I would not agree with such a result, and I do not believe that Engineers requires it. Widespread cheating would seriously jeopardize the marketability of the product of professional basketball. In a Mitchel sense, the prohibition of disciplinary sanctions in such cases would be disastrous to the League. I do not believe that Engineers was intended to overrule Molinas, or that congressional action is required to allow professional sports to effectuate such restraints. I would say that in the long run, the restraint in Molinas facilitates the survival of the League. It may ultimately encourage more competition; other Leagues, if the NBA grows, may form, or other sports leagues may develop and compete for the attraction of athletes and basketball fans. In my view, Molinas is indicative of the approach which should be used in this case.
A case in which a similar approach was used is Deeson v. Professional Golfers' Association, 358 F.2d 165 (9th Cir.), cert. denied, 385 U.S. 846, 87 S.Ct. 72, 17 L.Ed.2d 76 (1966). In that case, plaintiff complained that the PGA and its members had combined and conspired to monopolize the business of tournament golf in violation of the Sherman Act. Deeson could not satisfy the requirements to become an approved tournament player, and he challenged the PGA entry rules on several grounds. The rules were restraints of trade: PGA members combined to keep out of the business those individuals who could not meet their standards. It was an absolute restraint on those with high scores, and there was no competition encouraged between members of the PGA who had met the requirements and those who could not. Yet the restraint did improve the quality of the product of tournament golf and in fact made the business of golf viable. That would have the ultimate effect of encouraging others to join the business; theoretically, those effects might encourage other golf associations to be established. The court in Deeson explained its approach in this way:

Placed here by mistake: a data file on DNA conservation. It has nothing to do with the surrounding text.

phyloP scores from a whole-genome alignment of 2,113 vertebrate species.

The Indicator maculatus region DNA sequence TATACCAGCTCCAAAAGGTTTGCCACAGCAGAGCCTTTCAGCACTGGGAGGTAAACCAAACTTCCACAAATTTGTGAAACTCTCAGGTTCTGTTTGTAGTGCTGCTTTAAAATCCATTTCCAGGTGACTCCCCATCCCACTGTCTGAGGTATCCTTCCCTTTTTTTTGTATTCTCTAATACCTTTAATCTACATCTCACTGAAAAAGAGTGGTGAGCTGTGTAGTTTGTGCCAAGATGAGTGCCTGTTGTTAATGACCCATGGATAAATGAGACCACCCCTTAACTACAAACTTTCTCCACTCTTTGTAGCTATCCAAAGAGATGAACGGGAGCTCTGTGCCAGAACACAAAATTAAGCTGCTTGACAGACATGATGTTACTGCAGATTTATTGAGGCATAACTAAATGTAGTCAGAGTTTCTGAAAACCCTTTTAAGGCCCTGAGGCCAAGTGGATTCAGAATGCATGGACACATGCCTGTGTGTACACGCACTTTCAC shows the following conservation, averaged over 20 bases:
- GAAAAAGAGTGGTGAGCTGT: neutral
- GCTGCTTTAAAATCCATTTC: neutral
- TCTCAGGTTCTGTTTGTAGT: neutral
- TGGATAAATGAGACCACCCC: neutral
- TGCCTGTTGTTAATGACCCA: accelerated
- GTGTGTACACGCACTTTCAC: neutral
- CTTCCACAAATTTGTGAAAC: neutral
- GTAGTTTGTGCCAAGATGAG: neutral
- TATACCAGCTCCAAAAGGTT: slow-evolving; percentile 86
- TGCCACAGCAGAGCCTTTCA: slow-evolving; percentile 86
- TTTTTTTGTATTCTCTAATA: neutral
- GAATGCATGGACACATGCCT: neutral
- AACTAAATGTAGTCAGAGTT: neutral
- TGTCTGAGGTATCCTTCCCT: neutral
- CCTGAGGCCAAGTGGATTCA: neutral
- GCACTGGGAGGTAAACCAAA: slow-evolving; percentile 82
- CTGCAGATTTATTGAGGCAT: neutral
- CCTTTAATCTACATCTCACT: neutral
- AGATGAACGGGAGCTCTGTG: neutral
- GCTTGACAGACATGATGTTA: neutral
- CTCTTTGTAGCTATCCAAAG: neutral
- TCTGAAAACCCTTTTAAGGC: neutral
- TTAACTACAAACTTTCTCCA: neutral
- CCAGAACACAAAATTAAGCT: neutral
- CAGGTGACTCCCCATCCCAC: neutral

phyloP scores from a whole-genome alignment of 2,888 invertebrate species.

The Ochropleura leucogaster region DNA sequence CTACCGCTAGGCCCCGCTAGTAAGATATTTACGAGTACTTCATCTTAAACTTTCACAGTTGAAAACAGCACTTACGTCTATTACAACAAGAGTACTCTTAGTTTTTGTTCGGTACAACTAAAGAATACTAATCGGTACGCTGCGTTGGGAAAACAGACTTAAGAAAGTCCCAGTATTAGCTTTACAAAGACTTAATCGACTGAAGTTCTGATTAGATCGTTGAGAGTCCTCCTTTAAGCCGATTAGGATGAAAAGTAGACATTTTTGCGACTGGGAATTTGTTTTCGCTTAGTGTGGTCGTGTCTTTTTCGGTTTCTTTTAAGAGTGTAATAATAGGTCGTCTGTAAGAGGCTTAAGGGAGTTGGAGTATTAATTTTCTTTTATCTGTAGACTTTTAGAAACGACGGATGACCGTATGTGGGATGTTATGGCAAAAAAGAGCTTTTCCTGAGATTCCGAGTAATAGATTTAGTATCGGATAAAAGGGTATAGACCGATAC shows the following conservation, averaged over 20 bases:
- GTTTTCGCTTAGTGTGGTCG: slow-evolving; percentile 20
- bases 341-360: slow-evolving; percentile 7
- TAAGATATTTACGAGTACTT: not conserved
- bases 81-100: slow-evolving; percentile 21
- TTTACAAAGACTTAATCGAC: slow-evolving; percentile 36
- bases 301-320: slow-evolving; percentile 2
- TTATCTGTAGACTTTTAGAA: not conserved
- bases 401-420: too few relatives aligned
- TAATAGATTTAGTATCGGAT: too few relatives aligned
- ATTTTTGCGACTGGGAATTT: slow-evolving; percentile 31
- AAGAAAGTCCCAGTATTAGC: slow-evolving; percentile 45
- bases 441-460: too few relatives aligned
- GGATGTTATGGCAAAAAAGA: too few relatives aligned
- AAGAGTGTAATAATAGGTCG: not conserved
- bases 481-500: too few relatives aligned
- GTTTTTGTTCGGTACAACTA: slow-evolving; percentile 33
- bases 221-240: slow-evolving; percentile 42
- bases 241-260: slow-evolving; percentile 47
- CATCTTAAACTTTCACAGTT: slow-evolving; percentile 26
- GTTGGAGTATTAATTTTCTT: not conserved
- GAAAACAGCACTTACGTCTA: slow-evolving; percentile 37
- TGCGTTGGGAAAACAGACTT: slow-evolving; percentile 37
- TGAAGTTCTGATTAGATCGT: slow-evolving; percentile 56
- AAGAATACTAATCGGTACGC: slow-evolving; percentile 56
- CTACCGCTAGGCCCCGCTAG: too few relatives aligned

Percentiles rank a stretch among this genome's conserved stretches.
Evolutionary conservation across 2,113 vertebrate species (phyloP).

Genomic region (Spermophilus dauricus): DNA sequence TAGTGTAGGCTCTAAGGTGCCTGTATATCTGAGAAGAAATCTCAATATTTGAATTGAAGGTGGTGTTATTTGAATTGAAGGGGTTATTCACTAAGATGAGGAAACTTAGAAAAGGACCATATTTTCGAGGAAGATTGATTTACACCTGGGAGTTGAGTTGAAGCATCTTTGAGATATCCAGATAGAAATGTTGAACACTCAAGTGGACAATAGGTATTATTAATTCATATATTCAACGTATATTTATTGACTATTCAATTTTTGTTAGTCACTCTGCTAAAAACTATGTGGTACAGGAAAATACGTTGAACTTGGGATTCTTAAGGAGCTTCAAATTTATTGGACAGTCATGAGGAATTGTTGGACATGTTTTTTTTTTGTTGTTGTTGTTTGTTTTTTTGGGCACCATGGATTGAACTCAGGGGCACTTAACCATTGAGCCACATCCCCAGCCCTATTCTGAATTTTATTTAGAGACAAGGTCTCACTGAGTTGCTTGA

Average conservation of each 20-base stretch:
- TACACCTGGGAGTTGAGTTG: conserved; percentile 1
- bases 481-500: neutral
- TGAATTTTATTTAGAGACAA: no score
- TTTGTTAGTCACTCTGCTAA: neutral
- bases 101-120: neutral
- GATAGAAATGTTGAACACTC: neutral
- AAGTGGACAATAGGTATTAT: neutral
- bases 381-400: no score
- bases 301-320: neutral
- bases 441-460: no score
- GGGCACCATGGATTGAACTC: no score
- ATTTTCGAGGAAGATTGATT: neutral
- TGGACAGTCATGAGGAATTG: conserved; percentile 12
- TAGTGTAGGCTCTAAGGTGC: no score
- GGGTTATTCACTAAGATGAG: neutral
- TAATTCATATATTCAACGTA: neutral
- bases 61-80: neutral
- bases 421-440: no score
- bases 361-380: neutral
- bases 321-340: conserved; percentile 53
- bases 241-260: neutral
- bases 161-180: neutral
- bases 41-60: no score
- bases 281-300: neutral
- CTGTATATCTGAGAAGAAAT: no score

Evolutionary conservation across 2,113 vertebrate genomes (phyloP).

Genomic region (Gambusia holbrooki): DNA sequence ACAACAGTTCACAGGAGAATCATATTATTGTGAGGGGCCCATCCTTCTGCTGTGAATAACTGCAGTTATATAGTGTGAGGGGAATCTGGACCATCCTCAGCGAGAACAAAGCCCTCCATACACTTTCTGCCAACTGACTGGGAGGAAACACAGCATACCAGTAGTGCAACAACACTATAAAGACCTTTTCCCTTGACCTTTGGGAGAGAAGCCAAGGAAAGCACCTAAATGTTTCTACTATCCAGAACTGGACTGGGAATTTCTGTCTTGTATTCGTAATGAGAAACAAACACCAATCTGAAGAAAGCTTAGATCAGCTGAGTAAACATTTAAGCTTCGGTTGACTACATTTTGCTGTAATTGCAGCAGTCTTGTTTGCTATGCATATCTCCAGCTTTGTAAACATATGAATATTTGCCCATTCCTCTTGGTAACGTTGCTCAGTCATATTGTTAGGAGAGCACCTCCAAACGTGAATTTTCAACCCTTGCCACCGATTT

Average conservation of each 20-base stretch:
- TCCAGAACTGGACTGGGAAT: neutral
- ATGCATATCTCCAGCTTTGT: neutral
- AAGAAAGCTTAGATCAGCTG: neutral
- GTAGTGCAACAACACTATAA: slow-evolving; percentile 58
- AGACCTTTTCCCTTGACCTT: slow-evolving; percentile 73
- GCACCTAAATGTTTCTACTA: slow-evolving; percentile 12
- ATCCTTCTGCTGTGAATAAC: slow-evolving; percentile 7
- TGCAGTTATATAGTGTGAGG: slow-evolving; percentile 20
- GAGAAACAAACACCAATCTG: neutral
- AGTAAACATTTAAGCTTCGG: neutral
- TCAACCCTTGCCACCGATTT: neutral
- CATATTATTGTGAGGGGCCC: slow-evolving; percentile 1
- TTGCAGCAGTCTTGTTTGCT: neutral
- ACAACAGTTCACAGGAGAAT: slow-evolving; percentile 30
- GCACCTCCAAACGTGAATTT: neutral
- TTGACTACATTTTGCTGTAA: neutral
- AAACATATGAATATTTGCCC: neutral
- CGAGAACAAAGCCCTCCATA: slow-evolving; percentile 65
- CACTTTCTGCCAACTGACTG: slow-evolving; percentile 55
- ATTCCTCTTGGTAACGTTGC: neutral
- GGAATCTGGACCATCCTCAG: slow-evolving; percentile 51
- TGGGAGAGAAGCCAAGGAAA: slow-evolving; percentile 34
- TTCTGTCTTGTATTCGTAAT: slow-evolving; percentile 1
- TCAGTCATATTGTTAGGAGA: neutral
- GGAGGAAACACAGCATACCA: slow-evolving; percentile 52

It is true that generally speaking, any association that undertakes to sponsor a contest of any kind has power to exclude any applicant for any reason whatsoever, unless such power is curtailed by operation of law. The pertinent inquiry, however, is whether an association intends to use that power in a manner which tends to suppress or destroy competition.
Mere size, unaccompanied by unlawful intent or conduct in the exercise of the power gained through size, does not constitute a violation of section 2 of the Sherman Act. . . . It is the existence of monopoly power coupled with the intent to use it for anticompetitive purposes or with inevitable anticompetitive effects that establishes the offense of monopolization. United States v. Griffith, 334 U.S. 100, 107, 68 S.Ct. 941, 92 L.Ed. 1236.